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Found 18 results

  1. slashme

    The Flying Dutchmen Boogie

    until
    Join The Flying Dutchmen Boogie 2020! Saturday 30 MaySunday 31 MayMonday 1 JuneWe'll have coaching / organized jumps for everyone, FF (HU, HD, Trace) and FS.Coaches:- Paulien de Vries- TBABurgers, party and raffle at the club on Saturday evening. Registration fee: Members: 15€ / day or 35€ for the weekend Non-members: 20€ / day or 50€ for the weekend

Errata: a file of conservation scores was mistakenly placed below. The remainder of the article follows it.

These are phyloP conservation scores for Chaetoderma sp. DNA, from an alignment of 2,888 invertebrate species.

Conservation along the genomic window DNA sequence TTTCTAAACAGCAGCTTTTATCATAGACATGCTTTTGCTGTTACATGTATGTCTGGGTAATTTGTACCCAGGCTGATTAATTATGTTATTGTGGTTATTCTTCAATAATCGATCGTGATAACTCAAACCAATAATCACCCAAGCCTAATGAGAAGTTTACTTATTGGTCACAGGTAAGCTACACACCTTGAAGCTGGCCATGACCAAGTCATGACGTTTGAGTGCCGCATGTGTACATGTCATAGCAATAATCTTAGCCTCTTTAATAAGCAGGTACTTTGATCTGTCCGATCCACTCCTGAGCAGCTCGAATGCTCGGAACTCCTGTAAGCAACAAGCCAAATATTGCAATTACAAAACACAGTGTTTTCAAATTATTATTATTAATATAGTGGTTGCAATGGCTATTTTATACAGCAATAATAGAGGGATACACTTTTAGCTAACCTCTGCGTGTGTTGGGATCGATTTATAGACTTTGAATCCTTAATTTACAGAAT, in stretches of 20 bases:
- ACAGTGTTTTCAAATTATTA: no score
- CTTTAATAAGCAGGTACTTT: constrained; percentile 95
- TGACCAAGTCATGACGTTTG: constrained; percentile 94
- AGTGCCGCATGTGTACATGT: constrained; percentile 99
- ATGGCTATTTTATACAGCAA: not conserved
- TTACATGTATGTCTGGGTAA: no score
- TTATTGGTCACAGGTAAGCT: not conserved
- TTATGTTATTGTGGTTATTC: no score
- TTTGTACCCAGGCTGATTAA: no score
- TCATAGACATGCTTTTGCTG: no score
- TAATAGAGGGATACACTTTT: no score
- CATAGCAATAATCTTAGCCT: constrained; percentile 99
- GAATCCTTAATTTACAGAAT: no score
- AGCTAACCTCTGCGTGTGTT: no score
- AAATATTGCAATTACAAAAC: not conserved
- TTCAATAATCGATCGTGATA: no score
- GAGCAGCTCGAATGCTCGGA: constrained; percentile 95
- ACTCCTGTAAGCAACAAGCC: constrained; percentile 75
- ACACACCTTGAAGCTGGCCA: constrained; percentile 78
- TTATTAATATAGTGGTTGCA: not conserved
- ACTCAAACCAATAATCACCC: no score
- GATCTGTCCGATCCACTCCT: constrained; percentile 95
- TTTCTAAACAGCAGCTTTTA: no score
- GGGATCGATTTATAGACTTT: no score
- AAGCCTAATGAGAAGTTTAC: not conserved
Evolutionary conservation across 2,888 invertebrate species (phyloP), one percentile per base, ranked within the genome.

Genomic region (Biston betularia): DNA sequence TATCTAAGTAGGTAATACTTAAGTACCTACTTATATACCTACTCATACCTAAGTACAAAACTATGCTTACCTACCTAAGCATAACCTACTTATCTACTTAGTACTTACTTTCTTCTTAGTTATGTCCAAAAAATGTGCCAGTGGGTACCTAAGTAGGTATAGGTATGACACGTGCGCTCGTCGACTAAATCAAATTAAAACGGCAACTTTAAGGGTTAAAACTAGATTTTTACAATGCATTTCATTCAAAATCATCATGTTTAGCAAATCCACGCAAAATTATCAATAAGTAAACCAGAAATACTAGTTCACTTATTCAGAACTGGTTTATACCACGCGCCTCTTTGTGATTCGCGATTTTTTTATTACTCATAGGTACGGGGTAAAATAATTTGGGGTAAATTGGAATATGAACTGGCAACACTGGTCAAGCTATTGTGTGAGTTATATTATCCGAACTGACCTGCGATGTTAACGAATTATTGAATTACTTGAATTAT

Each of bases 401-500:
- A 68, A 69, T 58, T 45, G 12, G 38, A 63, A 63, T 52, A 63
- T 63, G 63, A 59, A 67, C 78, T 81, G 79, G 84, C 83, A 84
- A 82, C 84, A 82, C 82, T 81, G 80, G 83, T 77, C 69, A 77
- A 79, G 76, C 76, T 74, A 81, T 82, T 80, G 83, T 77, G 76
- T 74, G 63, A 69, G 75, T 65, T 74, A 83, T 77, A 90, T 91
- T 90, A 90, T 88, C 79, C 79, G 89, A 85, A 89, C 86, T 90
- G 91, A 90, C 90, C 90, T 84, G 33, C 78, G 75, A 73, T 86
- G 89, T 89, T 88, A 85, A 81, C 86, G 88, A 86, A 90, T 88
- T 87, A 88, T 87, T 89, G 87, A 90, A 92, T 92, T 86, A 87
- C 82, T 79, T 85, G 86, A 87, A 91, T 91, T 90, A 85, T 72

2. Aeronautrixx Literally Has Your Back Life in the sky just keeps getting better for the 13% of us who fly under the influence of two X chromosomes. The latest development? Aeronautrixx -- a 501(c)(3) nonprofit, founded by skydiver//adventurist Karen Woolem. The org’s goal, as Karen puts it, is “providing education, guidance, sponsorship and resources to help women pursue their aeronautical dreams in a fun and safe manner.” Those are lofty goals, indeed, but Karen -- who is as well-organized as she is dynamic -- isn’t the type to shoot low. To understand where Aeronautrixx is coming from, of course, you first have to understand a little bit about its founder. Karen started jumping 28 years ago, led by the example of her skydiver father. She was 15, and they’d make the long trek down to Skydive Paso Robles from the Monterey Bay Area because Paso was the only driveable DZ that would let such a young pup jump. She made a few less than 100 jumps in that first phase and stopped jumping in 1993, when her rig was grounded. “The question was,” she remembers, “Do I buy new gear, or do I go to college?’ Objectively speaking, it wasn’t really a question. Karen was the first in her family to go to college, and she wanted to place her focus there. As it turns out, a full 15 years passed before she got back into the sport, though she made a few feints in that direction. Finally, in 2009, she got recurrent -- at Hollister, where her dad learned to skydive back in 1988 -- and she’s been jumping ever since. Mostly, Karen describes herself as an RW kinda chick. (Fun fact: When I talk to her, she has just returned from skydiving over the Egyptian pyramids.) Aeronautrixx, interestingly enough, was born of that other major step forward in female-focused skydiving: the Women’s Skydiving Leadership Network. Back in 2016 (when the WSLN was first officially formed), Karen was selected for the first WSLN leadership symposium. She spent a week at Raeford with the event, soaking up the skills, the vibes and the connections. As part of that program, Karen designed a logo for a WSLN t-shirt. The image was strong, feminine, colorful and balls-out bold. She loved it. While a different logo was selected for that original purpose, Karen couldn’t help but realize that she’d created the logo for an effort that was gathering steam in her own imagination. Specifically, she was pondering a personal challenge she’d faced as a female, coming back into the sport: Finding a used container that fit both her and the canopy size she was comfortable with. She’d found it damned near impossible. “Finding a used container that fit me was no problem,” she mueses, “but they were all made for sub-100s; for super-swoopers. When I first came back, was under a 170. I ended up having to rent for what seemed like forever. It was so expensive.” She realized that there was a solution -- and that she could catalyze it. “I knew there were plenty of people out there that have gear to donate,” she adds, “And I thought -- hey! -- if I set up a non-profit, it can be a win-win. People can donate gear that fits smaller people jumping larger canopies -- or any gear they have gathering dust in a closet. Then I can give those guys a tax write-off and get that gear out to women who need it. Now [the recipient is] paying $25 a jump instead of $50 and can take her time to either wait for a long delivery on custom gear or piece together a used setup that fits.” “It’s so expensive getting started in this sport,” Karen adds. “Aeronautrixx aims to make the potential financial burden less of a deterrent for women.” So far, it’s a home run. Aeronautrixx just got a complete setup donated and matched it with a woman who just graduated AFF. Boom. It’s not just containers, either. Karen has partnered up with a craftsman who completely refurbishes and repaints helmets with airplane-grade paint, and those helmets have been gracing the sky in larger numbers with each passing season. In addition to that, Karen is currently working on getting a few complete demo systems co-sponsored with manufacturers. Of course, it’s not just gear that makes a skydiver — so Aeronautrixx covers the skills bases, too. These days, Karen is a WSLN mobile mentor, dually based at Skydive Sebastian (near her current home) and Skydive California (near her west-coast roots). For the past three years, she’s been using Aeronautrixx as a platform to host female-focused skills camps and boogies on both coasts. In October, there’s the Unicorn Boogie at Skydive California; in April, there’s the Mermaid Boogie at Skydive Sebastian; this February (coming right up!) there’s going to be a gold-lamé-festooned disco party at Z-hills. The boogies’ shared core value? Bring women together -- from all over -- and encourage growth and fun in equal measure. The response so far has been phenomenal. “I try to get an all-female roster of organizers,” Karen adds, “to show the newer jumpers that it’s not only men that are leading the pack. And I always try to bring in non-local organizers to give the ladies the chance to jump with other females in the sport that they might not get a chance to jump with.” The formula is certainly working. At the first Mermaid Boogie, Karen was standing in a packed hangar. Stopping in the middle and looking around, she suddenly realized something amusing. “I looked around and it occurred to me, there were no men. We’re turning the Otter with all chicks.” They turned 22 loads that day. At the end of the day, Karen insists that Aeronautrixx is about inclusion. Men are welcomed at Aeronautrixx events -- even issued cheeky “man cards” -- and the sea of costume onesies now includes a fair number of male humans. That’s not at all surprising, considering the unequivocal language of the Aeronautrixx mission statement: “We believe that women can be just as, if not more, badass as our male counterparts.” Well-put and well-proven, no? ---- To donate to Aeronautrixx (or get involved with an event or two), visit the org’s website or Facebook page: https://aeronautrixx.com/ https://www.facebook.com/pg/aeronautrixx/